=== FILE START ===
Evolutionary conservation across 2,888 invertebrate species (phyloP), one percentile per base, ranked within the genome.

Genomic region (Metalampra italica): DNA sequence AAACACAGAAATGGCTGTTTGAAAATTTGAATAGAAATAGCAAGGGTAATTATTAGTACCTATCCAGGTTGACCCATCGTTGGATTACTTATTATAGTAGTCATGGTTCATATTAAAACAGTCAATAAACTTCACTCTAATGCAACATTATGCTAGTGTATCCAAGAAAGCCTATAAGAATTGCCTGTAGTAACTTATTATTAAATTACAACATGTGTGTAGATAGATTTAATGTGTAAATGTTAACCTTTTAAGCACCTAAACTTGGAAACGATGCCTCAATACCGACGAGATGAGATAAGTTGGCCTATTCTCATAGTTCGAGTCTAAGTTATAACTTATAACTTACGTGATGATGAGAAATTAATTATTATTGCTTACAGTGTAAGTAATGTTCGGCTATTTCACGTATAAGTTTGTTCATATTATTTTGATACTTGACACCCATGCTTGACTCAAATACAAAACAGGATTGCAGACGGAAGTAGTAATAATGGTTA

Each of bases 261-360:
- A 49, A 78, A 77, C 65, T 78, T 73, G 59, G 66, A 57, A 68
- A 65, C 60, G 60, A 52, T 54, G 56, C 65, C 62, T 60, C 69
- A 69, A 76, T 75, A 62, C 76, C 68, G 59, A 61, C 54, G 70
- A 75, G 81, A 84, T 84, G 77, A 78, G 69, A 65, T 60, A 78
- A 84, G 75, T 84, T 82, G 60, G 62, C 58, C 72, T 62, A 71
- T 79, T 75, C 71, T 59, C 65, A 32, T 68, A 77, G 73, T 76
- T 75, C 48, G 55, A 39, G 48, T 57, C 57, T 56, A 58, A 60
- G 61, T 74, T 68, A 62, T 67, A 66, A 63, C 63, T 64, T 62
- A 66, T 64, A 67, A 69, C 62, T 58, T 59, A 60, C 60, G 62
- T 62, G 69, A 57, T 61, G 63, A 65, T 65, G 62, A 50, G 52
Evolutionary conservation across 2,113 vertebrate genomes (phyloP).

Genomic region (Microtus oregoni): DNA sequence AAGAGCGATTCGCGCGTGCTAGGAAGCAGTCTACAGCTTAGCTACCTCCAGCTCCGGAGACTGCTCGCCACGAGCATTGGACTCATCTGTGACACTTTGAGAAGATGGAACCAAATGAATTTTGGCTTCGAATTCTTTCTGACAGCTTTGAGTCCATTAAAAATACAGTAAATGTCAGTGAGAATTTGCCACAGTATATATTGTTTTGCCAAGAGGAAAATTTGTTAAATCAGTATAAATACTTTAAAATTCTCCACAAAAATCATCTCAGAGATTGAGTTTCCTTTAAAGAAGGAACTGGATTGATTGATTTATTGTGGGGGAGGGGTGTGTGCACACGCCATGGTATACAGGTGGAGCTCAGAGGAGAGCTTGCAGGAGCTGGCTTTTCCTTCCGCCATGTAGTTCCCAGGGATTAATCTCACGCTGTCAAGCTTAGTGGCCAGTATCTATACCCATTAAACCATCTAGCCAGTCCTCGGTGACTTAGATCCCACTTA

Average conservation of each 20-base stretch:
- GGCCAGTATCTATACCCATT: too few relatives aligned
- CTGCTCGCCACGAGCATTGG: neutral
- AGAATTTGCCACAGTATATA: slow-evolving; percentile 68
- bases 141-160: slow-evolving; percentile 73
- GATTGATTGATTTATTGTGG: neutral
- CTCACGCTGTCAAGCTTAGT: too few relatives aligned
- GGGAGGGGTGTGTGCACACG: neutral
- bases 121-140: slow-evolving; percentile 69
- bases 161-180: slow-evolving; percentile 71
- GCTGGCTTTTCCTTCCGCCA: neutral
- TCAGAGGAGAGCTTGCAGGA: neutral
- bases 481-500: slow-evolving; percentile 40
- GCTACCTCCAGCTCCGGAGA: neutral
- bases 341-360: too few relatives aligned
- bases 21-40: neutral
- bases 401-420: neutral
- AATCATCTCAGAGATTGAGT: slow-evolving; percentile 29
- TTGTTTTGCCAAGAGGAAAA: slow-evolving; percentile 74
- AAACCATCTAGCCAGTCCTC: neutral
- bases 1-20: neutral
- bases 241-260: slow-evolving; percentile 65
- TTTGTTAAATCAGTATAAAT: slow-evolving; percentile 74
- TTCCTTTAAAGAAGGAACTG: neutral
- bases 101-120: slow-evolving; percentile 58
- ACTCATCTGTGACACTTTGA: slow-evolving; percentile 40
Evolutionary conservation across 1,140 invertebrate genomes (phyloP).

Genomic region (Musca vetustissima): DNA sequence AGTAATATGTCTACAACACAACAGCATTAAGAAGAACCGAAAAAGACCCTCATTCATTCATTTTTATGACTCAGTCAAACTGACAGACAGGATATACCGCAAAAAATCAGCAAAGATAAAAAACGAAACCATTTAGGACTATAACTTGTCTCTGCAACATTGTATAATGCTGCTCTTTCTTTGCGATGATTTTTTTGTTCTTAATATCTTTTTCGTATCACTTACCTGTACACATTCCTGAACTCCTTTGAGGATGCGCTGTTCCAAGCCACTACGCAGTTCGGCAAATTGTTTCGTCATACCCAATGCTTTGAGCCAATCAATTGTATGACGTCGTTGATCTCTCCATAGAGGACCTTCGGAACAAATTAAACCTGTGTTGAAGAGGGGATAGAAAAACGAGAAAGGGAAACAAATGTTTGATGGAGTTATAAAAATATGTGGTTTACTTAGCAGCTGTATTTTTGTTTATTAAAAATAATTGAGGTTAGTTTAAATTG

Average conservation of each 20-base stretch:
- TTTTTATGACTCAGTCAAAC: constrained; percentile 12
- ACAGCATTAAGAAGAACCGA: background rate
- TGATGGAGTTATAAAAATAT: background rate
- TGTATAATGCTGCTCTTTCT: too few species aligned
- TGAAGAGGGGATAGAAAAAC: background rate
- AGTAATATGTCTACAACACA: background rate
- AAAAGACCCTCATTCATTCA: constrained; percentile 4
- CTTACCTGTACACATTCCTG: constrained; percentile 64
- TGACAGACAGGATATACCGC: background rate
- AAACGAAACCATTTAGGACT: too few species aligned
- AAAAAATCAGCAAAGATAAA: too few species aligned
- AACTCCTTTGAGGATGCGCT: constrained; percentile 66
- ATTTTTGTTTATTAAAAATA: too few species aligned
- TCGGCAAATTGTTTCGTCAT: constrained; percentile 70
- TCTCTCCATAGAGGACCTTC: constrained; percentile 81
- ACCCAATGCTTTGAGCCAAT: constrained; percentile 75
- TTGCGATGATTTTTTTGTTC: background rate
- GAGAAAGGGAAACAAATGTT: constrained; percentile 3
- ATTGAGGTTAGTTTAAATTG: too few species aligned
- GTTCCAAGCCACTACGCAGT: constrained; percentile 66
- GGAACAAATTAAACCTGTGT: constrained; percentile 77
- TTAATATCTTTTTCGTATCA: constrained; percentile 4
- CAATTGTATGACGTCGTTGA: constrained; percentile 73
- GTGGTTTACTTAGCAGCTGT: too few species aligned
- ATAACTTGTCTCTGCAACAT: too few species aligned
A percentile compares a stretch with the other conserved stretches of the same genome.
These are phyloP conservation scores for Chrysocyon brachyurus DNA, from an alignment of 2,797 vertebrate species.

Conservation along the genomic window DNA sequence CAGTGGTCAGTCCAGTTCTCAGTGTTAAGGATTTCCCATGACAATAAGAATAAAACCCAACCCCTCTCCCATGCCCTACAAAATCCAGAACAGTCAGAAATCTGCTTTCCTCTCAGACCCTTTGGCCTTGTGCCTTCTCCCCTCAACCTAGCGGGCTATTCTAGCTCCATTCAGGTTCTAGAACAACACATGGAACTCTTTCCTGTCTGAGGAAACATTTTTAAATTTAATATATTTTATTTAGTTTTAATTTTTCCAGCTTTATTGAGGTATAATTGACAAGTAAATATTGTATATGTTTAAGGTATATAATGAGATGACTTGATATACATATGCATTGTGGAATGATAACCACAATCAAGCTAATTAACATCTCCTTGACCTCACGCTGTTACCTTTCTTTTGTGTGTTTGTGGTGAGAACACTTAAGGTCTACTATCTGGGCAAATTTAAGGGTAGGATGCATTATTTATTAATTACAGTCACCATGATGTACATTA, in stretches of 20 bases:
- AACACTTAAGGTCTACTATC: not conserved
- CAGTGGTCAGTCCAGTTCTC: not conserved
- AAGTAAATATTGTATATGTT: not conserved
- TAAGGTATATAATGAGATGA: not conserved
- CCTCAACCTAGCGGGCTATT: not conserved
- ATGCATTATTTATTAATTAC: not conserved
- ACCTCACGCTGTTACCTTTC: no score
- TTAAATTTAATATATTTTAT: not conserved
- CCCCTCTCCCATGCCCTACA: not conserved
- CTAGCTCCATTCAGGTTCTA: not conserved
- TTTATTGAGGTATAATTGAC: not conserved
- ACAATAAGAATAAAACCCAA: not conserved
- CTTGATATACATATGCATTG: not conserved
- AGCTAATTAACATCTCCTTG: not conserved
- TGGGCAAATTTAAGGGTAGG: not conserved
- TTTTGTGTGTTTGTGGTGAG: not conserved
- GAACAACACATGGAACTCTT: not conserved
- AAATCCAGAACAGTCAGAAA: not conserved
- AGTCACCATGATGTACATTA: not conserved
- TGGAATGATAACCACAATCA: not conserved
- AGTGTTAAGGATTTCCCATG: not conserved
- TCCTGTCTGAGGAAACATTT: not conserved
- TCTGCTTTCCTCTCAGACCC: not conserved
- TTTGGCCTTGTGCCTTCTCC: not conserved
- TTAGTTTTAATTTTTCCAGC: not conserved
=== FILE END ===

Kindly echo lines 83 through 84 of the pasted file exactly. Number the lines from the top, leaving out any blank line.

- TTTATTGAGGTATAATTGAC: not conserved
- ACAATAAGAATAAAACCCAA: not conserved